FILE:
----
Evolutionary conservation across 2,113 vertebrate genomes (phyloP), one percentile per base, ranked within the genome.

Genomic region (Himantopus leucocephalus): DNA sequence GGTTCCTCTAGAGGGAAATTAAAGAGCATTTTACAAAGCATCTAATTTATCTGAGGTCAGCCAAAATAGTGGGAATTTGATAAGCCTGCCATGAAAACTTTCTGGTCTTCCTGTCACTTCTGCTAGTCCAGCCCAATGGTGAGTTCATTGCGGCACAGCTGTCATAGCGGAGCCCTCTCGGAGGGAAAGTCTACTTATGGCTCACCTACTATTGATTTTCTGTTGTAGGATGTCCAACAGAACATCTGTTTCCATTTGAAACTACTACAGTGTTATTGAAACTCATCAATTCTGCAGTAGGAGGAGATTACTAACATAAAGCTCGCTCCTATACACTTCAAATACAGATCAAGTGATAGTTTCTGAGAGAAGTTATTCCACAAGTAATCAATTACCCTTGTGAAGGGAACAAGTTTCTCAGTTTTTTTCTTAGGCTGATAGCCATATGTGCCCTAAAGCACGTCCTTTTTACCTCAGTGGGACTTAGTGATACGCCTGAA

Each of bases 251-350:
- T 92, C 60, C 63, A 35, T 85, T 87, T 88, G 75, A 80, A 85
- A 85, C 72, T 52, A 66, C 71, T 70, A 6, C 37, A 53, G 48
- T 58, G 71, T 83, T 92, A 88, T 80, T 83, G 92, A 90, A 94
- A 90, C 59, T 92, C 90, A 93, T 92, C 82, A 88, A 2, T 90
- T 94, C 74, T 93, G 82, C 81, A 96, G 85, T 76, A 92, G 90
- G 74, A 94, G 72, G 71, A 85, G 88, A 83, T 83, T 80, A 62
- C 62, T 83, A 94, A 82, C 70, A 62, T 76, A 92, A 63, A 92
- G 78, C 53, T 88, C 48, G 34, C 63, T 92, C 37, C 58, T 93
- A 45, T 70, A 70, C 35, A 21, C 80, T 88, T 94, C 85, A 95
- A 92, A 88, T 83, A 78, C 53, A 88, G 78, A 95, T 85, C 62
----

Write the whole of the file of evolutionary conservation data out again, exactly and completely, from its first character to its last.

Evolutionary conservation across 2,113 vertebrate genomes (phyloP), one percentile per base, ranked within the genome.

Genomic region (Himantopus leucocephalus): DNA sequence GGTTCCTCTAGAGGGAAATTAAAGAGCATTTTACAAAGCATCTAATTTATCTGAGGTCAGCCAAAATAGTGGGAATTTGATAAGCCTGCCATGAAAACTTTCTGGTCTTCCTGTCACTTCTGCTAGTCCAGCCCAATGGTGAGTTCATTGCGGCACAGCTGTCATAGCGGAGCCCTCTCGGAGGGAAAGTCTACTTATGGCTCACCTACTATTGATTTTCTGTTGTAGGATGTCCAACAGAACATCTGTTTCCATTTGAAACTACTACAGTGTTATTGAAACTCATCAATTCTGCAGTAGGAGGAGATTACTAACATAAAGCTCGCTCCTATACACTTCAAATACAGATCAAGTGATAGTTTCTGAGAGAAGTTATTCCACAAGTAATCAATTACCCTTGTGAAGGGAACAAGTTTCTCAGTTTTTTTCTTAGGCTGATAGCCATATGTGCCCTAAAGCACGTCCTTTTTACCTCAGTGGGACTTAGTGATACGCCTGAA

Each of bases 251-350:
- T 92, C 60, C 63, A 35, T 85, T 87, T 88, G 75, A 80, A 85
- A 85, C 72, T 52, A 66, C 71, T 70, A 6, C 37, A 53, G 48
- T 58, G 71, T 83, T 92, A 88, T 80, T 83, G 92, A 90, A 94
- A 90, C 59, T 92, C 90, A 93, T 92, C 82, A 88, A 2, T 90
- T 94, C 74, T 93, G 82, C 81, A 96, G 85, T 76, A 92, G 90
- G 74, A 94, G 72, G 71, A 85, G 88, A 83, T 83, T 80, A 62
- C 62, T 83, A 94, A 82, C 70, A 62, T 76, A 92, A 63, A 92
- G 78, C 53, T 88, C 48, G 34, C 63, T 92, C 37, C 58, T 93
- A 45, T 70, A 70, C 35, A 21, C 80, T 88, T 94, C 85, A 95
- A 92, A 88, T 83, A 78, C 53, A 88, G 78, A 95, T 85, C 62